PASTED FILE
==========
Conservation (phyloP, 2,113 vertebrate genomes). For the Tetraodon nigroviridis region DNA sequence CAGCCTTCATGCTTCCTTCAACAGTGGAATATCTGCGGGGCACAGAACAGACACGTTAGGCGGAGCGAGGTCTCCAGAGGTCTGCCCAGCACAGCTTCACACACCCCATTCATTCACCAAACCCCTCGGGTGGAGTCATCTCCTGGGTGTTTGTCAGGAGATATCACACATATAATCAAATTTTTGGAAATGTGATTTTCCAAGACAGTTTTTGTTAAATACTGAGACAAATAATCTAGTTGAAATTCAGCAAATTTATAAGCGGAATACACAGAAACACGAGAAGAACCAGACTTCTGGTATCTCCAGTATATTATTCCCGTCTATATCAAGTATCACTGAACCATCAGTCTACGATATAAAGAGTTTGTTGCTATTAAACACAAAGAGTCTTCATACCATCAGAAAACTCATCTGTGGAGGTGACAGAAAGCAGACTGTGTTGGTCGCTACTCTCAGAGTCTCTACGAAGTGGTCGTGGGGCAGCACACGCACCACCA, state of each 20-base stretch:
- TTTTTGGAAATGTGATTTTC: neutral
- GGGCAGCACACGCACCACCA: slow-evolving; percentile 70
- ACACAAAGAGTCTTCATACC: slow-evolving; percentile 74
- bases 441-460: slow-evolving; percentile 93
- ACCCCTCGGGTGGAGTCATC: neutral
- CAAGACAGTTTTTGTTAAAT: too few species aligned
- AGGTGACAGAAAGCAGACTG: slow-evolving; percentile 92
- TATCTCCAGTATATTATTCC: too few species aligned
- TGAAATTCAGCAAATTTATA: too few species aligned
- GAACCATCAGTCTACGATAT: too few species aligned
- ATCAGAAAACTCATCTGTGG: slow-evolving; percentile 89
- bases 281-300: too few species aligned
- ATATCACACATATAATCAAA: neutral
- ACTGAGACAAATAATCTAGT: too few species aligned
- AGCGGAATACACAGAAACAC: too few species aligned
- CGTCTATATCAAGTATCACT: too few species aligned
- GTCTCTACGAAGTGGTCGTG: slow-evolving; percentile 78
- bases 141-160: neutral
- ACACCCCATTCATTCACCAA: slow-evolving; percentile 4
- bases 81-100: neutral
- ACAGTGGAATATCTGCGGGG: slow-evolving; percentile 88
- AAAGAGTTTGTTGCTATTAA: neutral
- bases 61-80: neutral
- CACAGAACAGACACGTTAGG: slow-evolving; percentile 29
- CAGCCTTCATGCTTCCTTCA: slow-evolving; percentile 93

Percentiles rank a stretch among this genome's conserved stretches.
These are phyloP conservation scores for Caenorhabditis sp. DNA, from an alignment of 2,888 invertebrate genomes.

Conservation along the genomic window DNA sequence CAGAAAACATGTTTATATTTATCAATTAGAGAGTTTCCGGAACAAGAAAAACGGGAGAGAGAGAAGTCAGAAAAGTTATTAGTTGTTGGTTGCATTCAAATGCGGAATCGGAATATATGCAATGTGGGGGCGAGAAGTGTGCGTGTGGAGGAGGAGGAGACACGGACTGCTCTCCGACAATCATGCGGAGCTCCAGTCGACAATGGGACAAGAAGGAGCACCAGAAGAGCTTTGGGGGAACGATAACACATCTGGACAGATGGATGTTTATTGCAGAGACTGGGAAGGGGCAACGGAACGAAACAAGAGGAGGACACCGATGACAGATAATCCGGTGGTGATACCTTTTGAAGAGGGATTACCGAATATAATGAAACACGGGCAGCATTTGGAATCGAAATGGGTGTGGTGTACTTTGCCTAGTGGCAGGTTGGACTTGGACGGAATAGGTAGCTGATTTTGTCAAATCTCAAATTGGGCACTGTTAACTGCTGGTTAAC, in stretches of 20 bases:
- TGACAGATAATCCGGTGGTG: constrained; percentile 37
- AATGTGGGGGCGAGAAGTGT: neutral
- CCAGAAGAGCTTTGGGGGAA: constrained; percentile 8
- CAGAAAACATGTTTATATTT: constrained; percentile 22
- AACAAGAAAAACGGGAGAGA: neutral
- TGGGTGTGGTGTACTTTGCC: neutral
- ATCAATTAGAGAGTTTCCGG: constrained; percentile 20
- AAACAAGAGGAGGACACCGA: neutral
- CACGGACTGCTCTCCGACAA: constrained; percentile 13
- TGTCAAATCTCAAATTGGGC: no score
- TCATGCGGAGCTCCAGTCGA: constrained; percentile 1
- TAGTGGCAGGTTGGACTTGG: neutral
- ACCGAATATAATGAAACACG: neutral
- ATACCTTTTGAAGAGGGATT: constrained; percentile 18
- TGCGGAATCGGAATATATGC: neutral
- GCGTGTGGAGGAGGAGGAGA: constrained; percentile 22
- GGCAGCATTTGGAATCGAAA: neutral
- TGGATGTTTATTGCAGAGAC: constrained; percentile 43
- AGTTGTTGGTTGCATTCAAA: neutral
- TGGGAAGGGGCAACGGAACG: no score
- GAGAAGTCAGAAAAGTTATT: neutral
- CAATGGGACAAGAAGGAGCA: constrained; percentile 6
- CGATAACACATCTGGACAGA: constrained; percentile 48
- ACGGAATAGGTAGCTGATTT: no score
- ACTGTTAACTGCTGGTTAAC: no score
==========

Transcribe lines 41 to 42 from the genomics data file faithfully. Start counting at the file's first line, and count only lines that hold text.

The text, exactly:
- TAGTGGCAGGTTGGACTTGG: neutral
- ACCGAATATAATGAAACACG: neutral